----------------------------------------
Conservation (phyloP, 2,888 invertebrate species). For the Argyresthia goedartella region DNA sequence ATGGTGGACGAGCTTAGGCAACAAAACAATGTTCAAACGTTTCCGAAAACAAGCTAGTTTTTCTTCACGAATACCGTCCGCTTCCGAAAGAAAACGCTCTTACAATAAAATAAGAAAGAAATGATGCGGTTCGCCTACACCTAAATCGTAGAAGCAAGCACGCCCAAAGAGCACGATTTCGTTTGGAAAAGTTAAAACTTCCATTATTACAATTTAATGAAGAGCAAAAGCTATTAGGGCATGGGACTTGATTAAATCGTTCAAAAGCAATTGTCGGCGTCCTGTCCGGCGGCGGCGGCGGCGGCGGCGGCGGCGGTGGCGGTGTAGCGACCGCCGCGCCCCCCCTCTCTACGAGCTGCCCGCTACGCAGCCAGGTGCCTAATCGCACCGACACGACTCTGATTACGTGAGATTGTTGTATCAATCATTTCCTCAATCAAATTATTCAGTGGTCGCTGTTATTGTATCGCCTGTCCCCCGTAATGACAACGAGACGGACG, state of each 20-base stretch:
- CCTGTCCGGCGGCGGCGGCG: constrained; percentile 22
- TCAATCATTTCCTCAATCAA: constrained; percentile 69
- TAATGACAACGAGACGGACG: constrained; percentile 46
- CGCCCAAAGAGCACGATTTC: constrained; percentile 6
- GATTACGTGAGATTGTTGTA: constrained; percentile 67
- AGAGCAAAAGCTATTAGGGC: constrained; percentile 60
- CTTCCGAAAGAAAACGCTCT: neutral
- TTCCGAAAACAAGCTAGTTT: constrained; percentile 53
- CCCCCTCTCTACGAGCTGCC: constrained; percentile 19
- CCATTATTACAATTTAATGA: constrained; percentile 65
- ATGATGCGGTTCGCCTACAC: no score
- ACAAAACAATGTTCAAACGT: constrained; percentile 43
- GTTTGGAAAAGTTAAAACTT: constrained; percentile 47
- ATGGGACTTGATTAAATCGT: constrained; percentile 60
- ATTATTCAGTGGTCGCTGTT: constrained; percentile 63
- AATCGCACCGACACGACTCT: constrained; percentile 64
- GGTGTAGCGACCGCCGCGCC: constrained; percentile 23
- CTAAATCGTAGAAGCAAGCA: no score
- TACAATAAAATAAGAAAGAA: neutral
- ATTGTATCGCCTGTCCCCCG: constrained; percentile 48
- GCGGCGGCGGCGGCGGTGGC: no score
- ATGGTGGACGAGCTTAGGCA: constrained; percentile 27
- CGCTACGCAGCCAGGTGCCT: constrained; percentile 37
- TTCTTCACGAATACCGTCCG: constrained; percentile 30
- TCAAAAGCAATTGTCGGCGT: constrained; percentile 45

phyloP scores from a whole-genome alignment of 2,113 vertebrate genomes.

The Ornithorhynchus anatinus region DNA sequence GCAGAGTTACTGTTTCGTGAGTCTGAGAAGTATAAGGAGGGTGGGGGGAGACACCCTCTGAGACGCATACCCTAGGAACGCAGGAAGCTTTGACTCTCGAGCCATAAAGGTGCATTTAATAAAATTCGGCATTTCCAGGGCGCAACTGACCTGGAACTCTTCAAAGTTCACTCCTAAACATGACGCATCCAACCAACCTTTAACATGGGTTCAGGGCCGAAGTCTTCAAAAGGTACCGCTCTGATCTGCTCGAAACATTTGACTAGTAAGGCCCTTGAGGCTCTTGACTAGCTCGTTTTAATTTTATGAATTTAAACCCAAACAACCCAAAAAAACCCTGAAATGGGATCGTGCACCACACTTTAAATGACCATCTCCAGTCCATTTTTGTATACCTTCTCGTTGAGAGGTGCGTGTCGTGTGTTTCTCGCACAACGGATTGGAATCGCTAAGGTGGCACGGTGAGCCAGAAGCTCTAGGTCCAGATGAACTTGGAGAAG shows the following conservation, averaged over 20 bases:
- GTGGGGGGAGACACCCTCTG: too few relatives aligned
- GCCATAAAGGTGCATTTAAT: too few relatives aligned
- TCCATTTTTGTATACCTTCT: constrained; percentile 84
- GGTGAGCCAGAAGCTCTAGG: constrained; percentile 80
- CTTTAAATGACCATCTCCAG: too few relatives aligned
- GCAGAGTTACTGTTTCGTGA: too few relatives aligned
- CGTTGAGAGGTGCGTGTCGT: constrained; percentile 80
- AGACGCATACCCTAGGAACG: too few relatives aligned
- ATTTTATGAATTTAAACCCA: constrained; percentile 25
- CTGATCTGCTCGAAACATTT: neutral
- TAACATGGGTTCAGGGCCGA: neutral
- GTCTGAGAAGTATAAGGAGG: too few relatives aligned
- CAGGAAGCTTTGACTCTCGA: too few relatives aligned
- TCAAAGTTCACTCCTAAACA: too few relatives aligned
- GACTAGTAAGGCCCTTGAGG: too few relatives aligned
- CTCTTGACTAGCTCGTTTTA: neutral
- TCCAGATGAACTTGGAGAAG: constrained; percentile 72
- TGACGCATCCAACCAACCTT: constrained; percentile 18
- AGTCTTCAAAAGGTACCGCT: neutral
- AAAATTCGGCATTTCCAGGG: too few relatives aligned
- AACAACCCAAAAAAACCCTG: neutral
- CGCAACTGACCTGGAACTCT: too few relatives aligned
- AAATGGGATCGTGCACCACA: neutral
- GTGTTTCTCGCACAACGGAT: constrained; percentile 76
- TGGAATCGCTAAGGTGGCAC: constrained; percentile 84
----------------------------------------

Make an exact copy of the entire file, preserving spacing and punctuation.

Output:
Conservation (phyloP, 2,888 invertebrate species). For the Argyresthia goedartella region DNA sequence ATGGTGGACGAGCTTAGGCAACAAAACAATGTTCAAACGTTTCCGAAAACAAGCTAGTTTTTCTTCACGAATACCGTCCGCTTCCGAAAGAAAACGCTCTTACAATAAAATAAGAAAGAAATGATGCGGTTCGCCTACACCTAAATCGTAGAAGCAAGCACGCCCAAAGAGCACGATTTCGTTTGGAAAAGTTAAAACTTCCATTATTACAATTTAATGAAGAGCAAAAGCTATTAGGGCATGGGACTTGATTAAATCGTTCAAAAGCAATTGTCGGCGTCCTGTCCGGCGGCGGCGGCGGCGGCGGCGGCGGCGGTGGCGGTGTAGCGACCGCCGCGCCCCCCCTCTCTACGAGCTGCCCGCTACGCAGCCAGGTGCCTAATCGCACCGACACGACTCTGATTACGTGAGATTGTTGTATCAATCATTTCCTCAATCAAATTATTCAGTGGTCGCTGTTATTGTATCGCCTGTCCCCCGTAATGACAACGAGACGGACG, state of each 20-base stretch:
- CCTGTCCGGCGGCGGCGGCG: constrained; percentile 22
- TCAATCATTTCCTCAATCAA: constrained; percentile 69
- TAATGACAACGAGACGGACG: constrained; percentile 46
- CGCCCAAAGAGCACGATTTC: constrained; percentile 6
- GATTACGTGAGATTGTTGTA: constrained; percentile 67
- AGAGCAAAAGCTATTAGGGC: constrained; percentile 60
- CTTCCGAAAGAAAACGCTCT: neutral
- TTCCGAAAACAAGCTAGTTT: constrained; percentile 53
- CCCCCTCTCTACGAGCTGCC: constrained; percentile 19
- CCATTATTACAATTTAATGA: constrained; percentile 65
- ATGATGCGGTTCGCCTACAC: no score
- ACAAAACAATGTTCAAACGT: constrained; percentile 43
- GTTTGGAAAAGTTAAAACTT: constrained; percentile 47
- ATGGGACTTGATTAAATCGT: constrained; percentile 60
- ATTATTCAGTGGTCGCTGTT: constrained; percentile 63
- AATCGCACCGACACGACTCT: constrained; percentile 64
- GGTGTAGCGACCGCCGCGCC: constrained; percentile 23
- CTAAATCGTAGAAGCAAGCA: no score
- TACAATAAAATAAGAAAGAA: neutral
- ATTGTATCGCCTGTCCCCCG: constrained; percentile 48
- GCGGCGGCGGCGGCGGTGGC: no score
- ATGGTGGACGAGCTTAGGCA: constrained; percentile 27
- CGCTACGCAGCCAGGTGCCT: constrained; percentile 37
- TTCTTCACGAATACCGTCCG: constrained; percentile 30
- TCAAAAGCAATTGTCGGCGT: constrained; percentile 45

phyloP scores from a whole-genome alignment of 2,113 vertebrate genomes.

The Ornithorhynchus anatinus region DNA sequence GCAGAGTTACTGTTTCGTGAGTCTGAGAAGTATAAGGAGGGTGGGGGGAGACACCCTCTGAGACGCATACCCTAGGAACGCAGGAAGCTTTGACTCTCGAGCCATAAAGGTGCATTTAATAAAATTCGGCATTTCCAGGGCGCAACTGACCTGGAACTCTTCAAAGTTCACTCCTAAACATGACGCATCCAACCAACCTTTAACATGGGTTCAGGGCCGAAGTCTTCAAAAGGTACCGCTCTGATCTGCTCGAAACATTTGACTAGTAAGGCCCTTGAGGCTCTTGACTAGCTCGTTTTAATTTTATGAATTTAAACCCAAACAACCCAAAAAAACCCTGAAATGGGATCGTGCACCACACTTTAAATGACCATCTCCAGTCCATTTTTGTATACCTTCTCGTTGAGAGGTGCGTGTCGTGTGTTTCTCGCACAACGGATTGGAATCGCTAAGGTGGCACGGTGAGCCAGAAGCTCTAGGTCCAGATGAACTTGGAGAAG shows the following conservation, averaged over 20 bases:
- GTGGGGGGAGACACCCTCTG: too few relatives aligned
- GCCATAAAGGTGCATTTAAT: too few relatives aligned
- TCCATTTTTGTATACCTTCT: constrained; percentile 84
- GGTGAGCCAGAAGCTCTAGG: constrained; percentile 80
- CTTTAAATGACCATCTCCAG: too few relatives aligned
- GCAGAGTTACTGTTTCGTGA: too few relatives aligned
- CGTTGAGAGGTGCGTGTCGT: constrained; percentile 80
- AGACGCATACCCTAGGAACG: too few relatives aligned
- ATTTTATGAATTTAAACCCA: constrained; percentile 25
- CTGATCTGCTCGAAACATTT: neutral
- TAACATGGGTTCAGGGCCGA: neutral
- GTCTGAGAAGTATAAGGAGG: too few relatives aligned
- CAGGAAGCTTTGACTCTCGA: too few relatives aligned
- TCAAAGTTCACTCCTAAACA: too few relatives aligned
- GACTAGTAAGGCCCTTGAGG: too few relatives aligned
- CTCTTGACTAGCTCGTTTTA: neutral
- TCCAGATGAACTTGGAGAAG: constrained; percentile 72
- TGACGCATCCAACCAACCTT: constrained; percentile 18
- AGTCTTCAAAAGGTACCGCT: neutral
- AAAATTCGGCATTTCCAGGG: too few relatives aligned
- AACAACCCAAAAAAACCCTG: neutral
- CGCAACTGACCTGGAACTCT: too few relatives aligned
- AAATGGGATCGTGCACCACA: neutral
- GTGTTTCTCGCACAACGGAT: constrained; percentile 76
- TGGAATCGCTAAGGTGGCAC: constrained; percentile 84